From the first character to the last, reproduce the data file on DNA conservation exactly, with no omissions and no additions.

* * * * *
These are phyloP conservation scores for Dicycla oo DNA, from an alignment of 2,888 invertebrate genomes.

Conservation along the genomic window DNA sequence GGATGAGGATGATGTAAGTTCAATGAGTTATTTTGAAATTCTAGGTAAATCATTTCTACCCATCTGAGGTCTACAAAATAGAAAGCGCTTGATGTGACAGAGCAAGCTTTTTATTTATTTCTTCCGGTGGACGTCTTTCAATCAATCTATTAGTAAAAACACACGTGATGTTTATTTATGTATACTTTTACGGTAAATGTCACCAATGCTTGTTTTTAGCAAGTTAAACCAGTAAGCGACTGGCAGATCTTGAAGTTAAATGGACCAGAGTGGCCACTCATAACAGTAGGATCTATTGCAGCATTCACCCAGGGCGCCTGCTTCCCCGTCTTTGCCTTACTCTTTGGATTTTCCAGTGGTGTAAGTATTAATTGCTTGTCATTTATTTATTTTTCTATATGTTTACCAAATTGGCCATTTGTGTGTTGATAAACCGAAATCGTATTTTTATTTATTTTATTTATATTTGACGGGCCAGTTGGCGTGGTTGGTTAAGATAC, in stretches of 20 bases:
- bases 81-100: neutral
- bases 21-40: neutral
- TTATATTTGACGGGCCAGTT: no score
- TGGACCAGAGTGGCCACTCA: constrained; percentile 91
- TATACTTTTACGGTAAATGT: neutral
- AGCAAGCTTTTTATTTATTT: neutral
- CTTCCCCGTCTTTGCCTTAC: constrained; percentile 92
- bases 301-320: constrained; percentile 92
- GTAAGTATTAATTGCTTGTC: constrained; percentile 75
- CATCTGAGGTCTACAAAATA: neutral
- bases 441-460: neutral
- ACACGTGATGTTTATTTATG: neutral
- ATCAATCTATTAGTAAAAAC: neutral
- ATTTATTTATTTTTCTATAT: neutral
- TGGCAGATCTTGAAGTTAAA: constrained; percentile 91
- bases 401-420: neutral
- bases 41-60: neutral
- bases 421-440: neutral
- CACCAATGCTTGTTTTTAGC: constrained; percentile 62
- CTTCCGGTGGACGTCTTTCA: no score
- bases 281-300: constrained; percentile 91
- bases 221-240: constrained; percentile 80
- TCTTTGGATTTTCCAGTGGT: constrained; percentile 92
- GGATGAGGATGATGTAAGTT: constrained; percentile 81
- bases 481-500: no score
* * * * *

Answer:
These are phyloP conservation scores for Dicycla oo DNA, from an alignment of 2,888 invertebrate genomes.

Conservation along the genomic window DNA sequence GGATGAGGATGATGTAAGTTCAATGAGTTATTTTGAAATTCTAGGTAAATCATTTCTACCCATCTGAGGTCTACAAAATAGAAAGCGCTTGATGTGACAGAGCAAGCTTTTTATTTATTTCTTCCGGTGGACGTCTTTCAATCAATCTATTAGTAAAAACACACGTGATGTTTATTTATGTATACTTTTACGGTAAATGTCACCAATGCTTGTTTTTAGCAAGTTAAACCAGTAAGCGACTGGCAGATCTTGAAGTTAAATGGACCAGAGTGGCCACTCATAACAGTAGGATCTATTGCAGCATTCACCCAGGGCGCCTGCTTCCCCGTCTTTGCCTTACTCTTTGGATTTTCCAGTGGTGTAAGTATTAATTGCTTGTCATTTATTTATTTTTCTATATGTTTACCAAATTGGCCATTTGTGTGTTGATAAACCGAAATCGTATTTTTATTTATTTTATTTATATTTGACGGGCCAGTTGGCGTGGTTGGTTAAGATAC, in stretches of 20 bases:
- bases 81-100: neutral
- bases 21-40: neutral
- TTATATTTGACGGGCCAGTT: no score
- TGGACCAGAGTGGCCACTCA: constrained; percentile 91
- TATACTTTTACGGTAAATGT: neutral
- AGCAAGCTTTTTATTTATTT: neutral
- CTTCCCCGTCTTTGCCTTAC: constrained; percentile 92
- bases 301-320: constrained; percentile 92
- GTAAGTATTAATTGCTTGTC: constrained; percentile 75
- CATCTGAGGTCTACAAAATA: neutral
- bases 441-460: neutral
- ACACGTGATGTTTATTTATG: neutral
- ATCAATCTATTAGTAAAAAC: neutral
- ATTTATTTATTTTTCTATAT: neutral
- TGGCAGATCTTGAAGTTAAA: constrained; percentile 91
- bases 401-420: neutral
- bases 41-60: neutral
- bases 421-440: neutral
- CACCAATGCTTGTTTTTAGC: constrained; percentile 62
- CTTCCGGTGGACGTCTTTCA: no score
- bases 281-300: constrained; percentile 91
- bases 221-240: constrained; percentile 80
- TCTTTGGATTTTCCAGTGGT: constrained; percentile 92
- GGATGAGGATGATGTAAGTT: constrained; percentile 81
- bases 481-500: no score